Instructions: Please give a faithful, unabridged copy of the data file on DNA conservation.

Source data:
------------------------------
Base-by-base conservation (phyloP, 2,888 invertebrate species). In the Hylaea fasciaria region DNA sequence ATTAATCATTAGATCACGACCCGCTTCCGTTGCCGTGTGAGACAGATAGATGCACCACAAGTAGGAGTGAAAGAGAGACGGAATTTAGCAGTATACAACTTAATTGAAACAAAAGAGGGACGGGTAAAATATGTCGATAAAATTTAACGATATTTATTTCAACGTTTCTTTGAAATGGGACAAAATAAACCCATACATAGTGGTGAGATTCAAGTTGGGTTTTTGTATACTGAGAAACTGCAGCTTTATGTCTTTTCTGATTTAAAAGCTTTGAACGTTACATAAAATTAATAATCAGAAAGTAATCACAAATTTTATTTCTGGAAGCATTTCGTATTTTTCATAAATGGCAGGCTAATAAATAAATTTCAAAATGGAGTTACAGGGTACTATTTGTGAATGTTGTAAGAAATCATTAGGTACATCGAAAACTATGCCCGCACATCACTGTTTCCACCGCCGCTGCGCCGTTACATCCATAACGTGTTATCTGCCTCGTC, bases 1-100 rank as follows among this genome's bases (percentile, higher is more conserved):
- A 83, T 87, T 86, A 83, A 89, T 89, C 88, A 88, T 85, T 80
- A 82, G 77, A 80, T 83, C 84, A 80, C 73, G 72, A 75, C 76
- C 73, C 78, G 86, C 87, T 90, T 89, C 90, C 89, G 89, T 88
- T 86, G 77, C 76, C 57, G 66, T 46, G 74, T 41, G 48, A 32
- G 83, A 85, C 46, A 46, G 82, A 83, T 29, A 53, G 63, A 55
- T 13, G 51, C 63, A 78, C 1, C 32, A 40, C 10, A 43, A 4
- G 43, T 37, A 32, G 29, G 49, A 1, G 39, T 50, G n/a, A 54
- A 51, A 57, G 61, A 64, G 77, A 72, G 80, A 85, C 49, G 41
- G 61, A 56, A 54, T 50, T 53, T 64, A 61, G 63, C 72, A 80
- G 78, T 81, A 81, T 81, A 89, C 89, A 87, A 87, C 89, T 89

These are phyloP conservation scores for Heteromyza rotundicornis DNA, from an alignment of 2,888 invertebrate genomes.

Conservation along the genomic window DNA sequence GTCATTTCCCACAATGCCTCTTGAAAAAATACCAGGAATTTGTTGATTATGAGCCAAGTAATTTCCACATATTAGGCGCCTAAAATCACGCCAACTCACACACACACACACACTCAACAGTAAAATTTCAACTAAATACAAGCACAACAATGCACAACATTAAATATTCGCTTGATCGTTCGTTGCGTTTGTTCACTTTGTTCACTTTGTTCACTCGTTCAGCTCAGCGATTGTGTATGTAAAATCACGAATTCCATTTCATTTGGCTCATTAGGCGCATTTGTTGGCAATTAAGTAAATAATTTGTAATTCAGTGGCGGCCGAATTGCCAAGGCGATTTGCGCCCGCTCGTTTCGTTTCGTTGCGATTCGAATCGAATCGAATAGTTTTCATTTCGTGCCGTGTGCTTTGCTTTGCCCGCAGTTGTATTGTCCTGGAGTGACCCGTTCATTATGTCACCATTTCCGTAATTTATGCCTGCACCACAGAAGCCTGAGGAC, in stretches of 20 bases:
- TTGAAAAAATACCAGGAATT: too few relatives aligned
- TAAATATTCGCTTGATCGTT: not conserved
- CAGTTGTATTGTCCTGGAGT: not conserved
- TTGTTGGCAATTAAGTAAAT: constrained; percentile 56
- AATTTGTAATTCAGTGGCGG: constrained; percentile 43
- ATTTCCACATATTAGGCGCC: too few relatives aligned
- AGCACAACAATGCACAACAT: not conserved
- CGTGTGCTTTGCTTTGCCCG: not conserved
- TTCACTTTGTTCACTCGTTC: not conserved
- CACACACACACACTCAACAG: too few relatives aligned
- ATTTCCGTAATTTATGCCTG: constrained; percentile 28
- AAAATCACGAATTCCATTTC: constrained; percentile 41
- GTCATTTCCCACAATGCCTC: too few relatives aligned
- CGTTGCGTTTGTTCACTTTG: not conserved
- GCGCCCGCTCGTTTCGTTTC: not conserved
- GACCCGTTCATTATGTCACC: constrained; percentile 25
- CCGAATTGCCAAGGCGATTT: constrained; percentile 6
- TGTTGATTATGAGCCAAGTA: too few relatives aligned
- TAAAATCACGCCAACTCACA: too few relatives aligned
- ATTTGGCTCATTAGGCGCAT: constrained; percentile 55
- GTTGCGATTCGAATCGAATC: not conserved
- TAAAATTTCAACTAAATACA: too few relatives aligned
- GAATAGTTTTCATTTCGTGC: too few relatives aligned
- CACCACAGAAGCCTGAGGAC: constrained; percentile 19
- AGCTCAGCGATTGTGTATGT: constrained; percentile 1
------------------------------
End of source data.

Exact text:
Base-by-base conservation (phyloP, 2,888 invertebrate species). In the Hylaea fasciaria region DNA sequence ATTAATCATTAGATCACGACCCGCTTCCGTTGCCGTGTGAGACAGATAGATGCACCACAAGTAGGAGTGAAAGAGAGACGGAATTTAGCAGTATACAACTTAATTGAAACAAAAGAGGGACGGGTAAAATATGTCGATAAAATTTAACGATATTTATTTCAACGTTTCTTTGAAATGGGACAAAATAAACCCATACATAGTGGTGAGATTCAAGTTGGGTTTTTGTATACTGAGAAACTGCAGCTTTATGTCTTTTCTGATTTAAAAGCTTTGAACGTTACATAAAATTAATAATCAGAAAGTAATCACAAATTTTATTTCTGGAAGCATTTCGTATTTTTCATAAATGGCAGGCTAATAAATAAATTTCAAAATGGAGTTACAGGGTACTATTTGTGAATGTTGTAAGAAATCATTAGGTACATCGAAAACTATGCCCGCACATCACTGTTTCCACCGCCGCTGCGCCGTTACATCCATAACGTGTTATCTGCCTCGTC, bases 1-100 rank as follows among this genome's bases (percentile, higher is more conserved):
- A 83, T 87, T 86, A 83, A 89, T 89, C 88, A 88, T 85, T 80
- A 82, G 77, A 80, T 83, C 84, A 80, C 73, G 72, A 75, C 76
- C 73, C 78, G 86, C 87, T 90, T 89, C 90, C 89, G 89, T 88
- T 86, G 77, C 76, C 57, G 66, T 46, G 74, T 41, G 48, A 32
- G 83, A 85, C 46, A 46, G 82, A 83, T 29, A 53, G 63, A 55
- T 13, G 51, C 63, A 78, C 1, C 32, A 40, C 10, A 43, A 4
- G 43, T 37, A 32, G 29, G 49, A 1, G 39, T 50, G n/a, A 54
- A 51, A 57, G 61, A 64, G 77, A 72, G 80, A 85, C 49, G 41
- G 61, A 56, A 54, T 50, T 53, T 64, A 61, G 63, C 72, A 80
- G 78, T 81, A 81, T 81, A 89, C 89, A 87, A 87, C 89, T 89

These are phyloP conservation scores for Heteromyza rotundicornis DNA, from an alignment of 2,888 invertebrate genomes.

Conservation along the genomic window DNA sequence GTCATTTCCCACAATGCCTCTTGAAAAAATACCAGGAATTTGTTGATTATGAGCCAAGTAATTTCCACATATTAGGCGCCTAAAATCACGCCAACTCACACACACACACACACTCAACAGTAAAATTTCAACTAAATACAAGCACAACAATGCACAACATTAAATATTCGCTTGATCGTTCGTTGCGTTTGTTCACTTTGTTCACTTTGTTCACTCGTTCAGCTCAGCGATTGTGTATGTAAAATCACGAATTCCATTTCATTTGGCTCATTAGGCGCATTTGTTGGCAATTAAGTAAATAATTTGTAATTCAGTGGCGGCCGAATTGCCAAGGCGATTTGCGCCCGCTCGTTTCGTTTCGTTGCGATTCGAATCGAATCGAATAGTTTTCATTTCGTGCCGTGTGCTTTGCTTTGCCCGCAGTTGTATTGTCCTGGAGTGACCCGTTCATTATGTCACCATTTCCGTAATTTATGCCTGCACCACAGAAGCCTGAGGAC, in stretches of 20 bases:
- TTGAAAAAATACCAGGAATT: too few relatives aligned
- TAAATATTCGCTTGATCGTT: not conserved
- CAGTTGTATTGTCCTGGAGT: not conserved
- TTGTTGGCAATTAAGTAAAT: constrained; percentile 56
- AATTTGTAATTCAGTGGCGG: constrained; percentile 43
- ATTTCCACATATTAGGCGCC: too few relatives aligned
- AGCACAACAATGCACAACAT: not conserved
- CGTGTGCTTTGCTTTGCCCG: not conserved
- TTCACTTTGTTCACTCGTTC: not conserved
- CACACACACACACTCAACAG: too few relatives aligned
- ATTTCCGTAATTTATGCCTG: constrained; percentile 28
- AAAATCACGAATTCCATTTC: constrained; percentile 41
- GTCATTTCCCACAATGCCTC: too few relatives aligned
- CGTTGCGTTTGTTCACTTTG: not conserved
- GCGCCCGCTCGTTTCGTTTC: not conserved
- GACCCGTTCATTATGTCACC: constrained; percentile 25
- CCGAATTGCCAAGGCGATTT: constrained; percentile 6
- TGTTGATTATGAGCCAAGTA: too few relatives aligned
- TAAAATCACGCCAACTCACA: too few relatives aligned
- ATTTGGCTCATTAGGCGCAT: constrained; percentile 55
- GTTGCGATTCGAATCGAATC: not conserved
- TAAAATTTCAACTAAATACA: too few relatives aligned
- GAATAGTTTTCATTTCGTGC: too few relatives aligned
- CACCACAGAAGCCTGAGGAC: constrained; percentile 19
- AGCTCAGCGATTGTGTATGT: constrained; percentile 1